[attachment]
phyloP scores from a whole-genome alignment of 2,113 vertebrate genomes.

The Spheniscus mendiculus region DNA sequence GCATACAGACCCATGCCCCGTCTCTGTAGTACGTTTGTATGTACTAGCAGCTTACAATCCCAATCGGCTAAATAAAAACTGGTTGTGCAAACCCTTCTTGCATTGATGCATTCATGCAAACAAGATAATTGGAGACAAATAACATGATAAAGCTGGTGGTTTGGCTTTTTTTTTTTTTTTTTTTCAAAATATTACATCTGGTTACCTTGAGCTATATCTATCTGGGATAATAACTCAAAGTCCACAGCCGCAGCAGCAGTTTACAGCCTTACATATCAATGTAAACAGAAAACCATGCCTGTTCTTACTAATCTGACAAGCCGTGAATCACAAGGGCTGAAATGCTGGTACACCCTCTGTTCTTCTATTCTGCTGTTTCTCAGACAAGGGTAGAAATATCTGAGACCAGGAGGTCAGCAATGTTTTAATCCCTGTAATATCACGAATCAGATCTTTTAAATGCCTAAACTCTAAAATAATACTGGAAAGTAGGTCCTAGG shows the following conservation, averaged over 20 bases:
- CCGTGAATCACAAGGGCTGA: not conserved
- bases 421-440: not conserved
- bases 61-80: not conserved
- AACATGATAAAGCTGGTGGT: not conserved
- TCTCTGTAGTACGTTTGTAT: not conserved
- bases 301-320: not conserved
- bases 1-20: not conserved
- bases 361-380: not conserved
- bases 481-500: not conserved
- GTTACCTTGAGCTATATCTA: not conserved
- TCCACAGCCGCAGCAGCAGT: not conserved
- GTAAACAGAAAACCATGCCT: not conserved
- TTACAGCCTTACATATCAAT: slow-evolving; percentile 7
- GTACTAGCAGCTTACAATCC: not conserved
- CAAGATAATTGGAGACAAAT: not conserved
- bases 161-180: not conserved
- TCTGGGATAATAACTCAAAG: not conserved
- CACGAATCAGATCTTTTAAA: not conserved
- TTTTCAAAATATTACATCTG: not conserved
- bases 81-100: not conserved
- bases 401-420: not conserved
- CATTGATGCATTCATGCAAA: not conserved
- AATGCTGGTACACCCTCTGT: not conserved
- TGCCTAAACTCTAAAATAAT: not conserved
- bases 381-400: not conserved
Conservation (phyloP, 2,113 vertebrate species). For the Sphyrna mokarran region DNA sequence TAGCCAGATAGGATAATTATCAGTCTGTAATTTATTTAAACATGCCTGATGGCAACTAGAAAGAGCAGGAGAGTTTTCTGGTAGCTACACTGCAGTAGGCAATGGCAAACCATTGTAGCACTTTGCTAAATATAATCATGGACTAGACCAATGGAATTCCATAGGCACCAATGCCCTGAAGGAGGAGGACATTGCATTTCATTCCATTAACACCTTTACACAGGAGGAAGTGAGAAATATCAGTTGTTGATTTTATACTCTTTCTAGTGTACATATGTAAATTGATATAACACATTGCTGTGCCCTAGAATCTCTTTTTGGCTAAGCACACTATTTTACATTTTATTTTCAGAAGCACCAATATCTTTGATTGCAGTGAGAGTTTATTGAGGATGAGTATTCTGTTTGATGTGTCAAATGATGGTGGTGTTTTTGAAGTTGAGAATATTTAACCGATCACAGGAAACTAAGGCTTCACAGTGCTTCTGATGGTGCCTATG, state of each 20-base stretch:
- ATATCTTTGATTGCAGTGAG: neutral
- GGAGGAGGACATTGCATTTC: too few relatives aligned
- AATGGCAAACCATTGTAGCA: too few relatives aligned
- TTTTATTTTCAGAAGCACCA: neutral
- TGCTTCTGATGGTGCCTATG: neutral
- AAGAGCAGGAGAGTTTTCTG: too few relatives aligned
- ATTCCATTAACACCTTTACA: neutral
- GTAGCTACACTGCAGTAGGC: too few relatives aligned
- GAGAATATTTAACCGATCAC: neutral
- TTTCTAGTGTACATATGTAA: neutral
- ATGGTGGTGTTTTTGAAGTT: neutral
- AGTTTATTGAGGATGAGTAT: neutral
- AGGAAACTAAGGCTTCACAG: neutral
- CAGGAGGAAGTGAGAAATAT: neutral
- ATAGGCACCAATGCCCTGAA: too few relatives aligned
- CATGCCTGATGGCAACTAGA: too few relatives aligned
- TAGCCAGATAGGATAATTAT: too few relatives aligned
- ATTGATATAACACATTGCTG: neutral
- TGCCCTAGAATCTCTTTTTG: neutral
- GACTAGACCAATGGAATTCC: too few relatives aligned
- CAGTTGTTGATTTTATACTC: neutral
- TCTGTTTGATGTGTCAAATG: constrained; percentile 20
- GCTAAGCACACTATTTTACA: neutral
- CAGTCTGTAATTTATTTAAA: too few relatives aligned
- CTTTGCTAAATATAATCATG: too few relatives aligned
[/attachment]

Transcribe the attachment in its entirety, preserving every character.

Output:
phyloP scores from a whole-genome alignment of 2,113 vertebrate genomes.

The Spheniscus mendiculus region DNA sequence GCATACAGACCCATGCCCCGTCTCTGTAGTACGTTTGTATGTACTAGCAGCTTACAATCCCAATCGGCTAAATAAAAACTGGTTGTGCAAACCCTTCTTGCATTGATGCATTCATGCAAACAAGATAATTGGAGACAAATAACATGATAAAGCTGGTGGTTTGGCTTTTTTTTTTTTTTTTTTTCAAAATATTACATCTGGTTACCTTGAGCTATATCTATCTGGGATAATAACTCAAAGTCCACAGCCGCAGCAGCAGTTTACAGCCTTACATATCAATGTAAACAGAAAACCATGCCTGTTCTTACTAATCTGACAAGCCGTGAATCACAAGGGCTGAAATGCTGGTACACCCTCTGTTCTTCTATTCTGCTGTTTCTCAGACAAGGGTAGAAATATCTGAGACCAGGAGGTCAGCAATGTTTTAATCCCTGTAATATCACGAATCAGATCTTTTAAATGCCTAAACTCTAAAATAATACTGGAAAGTAGGTCCTAGG shows the following conservation, averaged over 20 bases:
- CCGTGAATCACAAGGGCTGA: not conserved
- bases 421-440: not conserved
- bases 61-80: not conserved
- AACATGATAAAGCTGGTGGT: not conserved
- TCTCTGTAGTACGTTTGTAT: not conserved
- bases 301-320: not conserved
- bases 1-20: not conserved
- bases 361-380: not conserved
- bases 481-500: not conserved
- GTTACCTTGAGCTATATCTA: not conserved
- TCCACAGCCGCAGCAGCAGT: not conserved
- GTAAACAGAAAACCATGCCT: not conserved
- TTACAGCCTTACATATCAAT: slow-evolving; percentile 7
- GTACTAGCAGCTTACAATCC: not conserved
- CAAGATAATTGGAGACAAAT: not conserved
- bases 161-180: not conserved
- TCTGGGATAATAACTCAAAG: not conserved
- CACGAATCAGATCTTTTAAA: not conserved
- TTTTCAAAATATTACATCTG: not conserved
- bases 81-100: not conserved
- bases 401-420: not conserved
- CATTGATGCATTCATGCAAA: not conserved
- AATGCTGGTACACCCTCTGT: not conserved
- TGCCTAAACTCTAAAATAAT: not conserved
- bases 381-400: not conserved
Conservation (phyloP, 2,113 vertebrate species). For the Sphyrna mokarran region DNA sequence TAGCCAGATAGGATAATTATCAGTCTGTAATTTATTTAAACATGCCTGATGGCAACTAGAAAGAGCAGGAGAGTTTTCTGGTAGCTACACTGCAGTAGGCAATGGCAAACCATTGTAGCACTTTGCTAAATATAATCATGGACTAGACCAATGGAATTCCATAGGCACCAATGCCCTGAAGGAGGAGGACATTGCATTTCATTCCATTAACACCTTTACACAGGAGGAAGTGAGAAATATCAGTTGTTGATTTTATACTCTTTCTAGTGTACATATGTAAATTGATATAACACATTGCTGTGCCCTAGAATCTCTTTTTGGCTAAGCACACTATTTTACATTTTATTTTCAGAAGCACCAATATCTTTGATTGCAGTGAGAGTTTATTGAGGATGAGTATTCTGTTTGATGTGTCAAATGATGGTGGTGTTTTTGAAGTTGAGAATATTTAACCGATCACAGGAAACTAAGGCTTCACAGTGCTTCTGATGGTGCCTATG, state of each 20-base stretch:
- ATATCTTTGATTGCAGTGAG: neutral
- GGAGGAGGACATTGCATTTC: too few relatives aligned
- AATGGCAAACCATTGTAGCA: too few relatives aligned
- TTTTATTTTCAGAAGCACCA: neutral
- TGCTTCTGATGGTGCCTATG: neutral
- AAGAGCAGGAGAGTTTTCTG: too few relatives aligned
- ATTCCATTAACACCTTTACA: neutral
- GTAGCTACACTGCAGTAGGC: too few relatives aligned
- GAGAATATTTAACCGATCAC: neutral
- TTTCTAGTGTACATATGTAA: neutral
- ATGGTGGTGTTTTTGAAGTT: neutral
- AGTTTATTGAGGATGAGTAT: neutral
- AGGAAACTAAGGCTTCACAG: neutral
- CAGGAGGAAGTGAGAAATAT: neutral
- ATAGGCACCAATGCCCTGAA: too few relatives aligned
- CATGCCTGATGGCAACTAGA: too few relatives aligned
- TAGCCAGATAGGATAATTAT: too few relatives aligned
- ATTGATATAACACATTGCTG: neutral
- TGCCCTAGAATCTCTTTTTG: neutral
- GACTAGACCAATGGAATTCC: too few relatives aligned
- CAGTTGTTGATTTTATACTC: neutral
- TCTGTTTGATGTGTCAAATG: constrained; percentile 20
- GCTAAGCACACTATTTTACA: neutral
- CAGTCTGTAATTTATTTAAA: too few relatives aligned
- CTTTGCTAAATATAATCATG: too few relatives aligned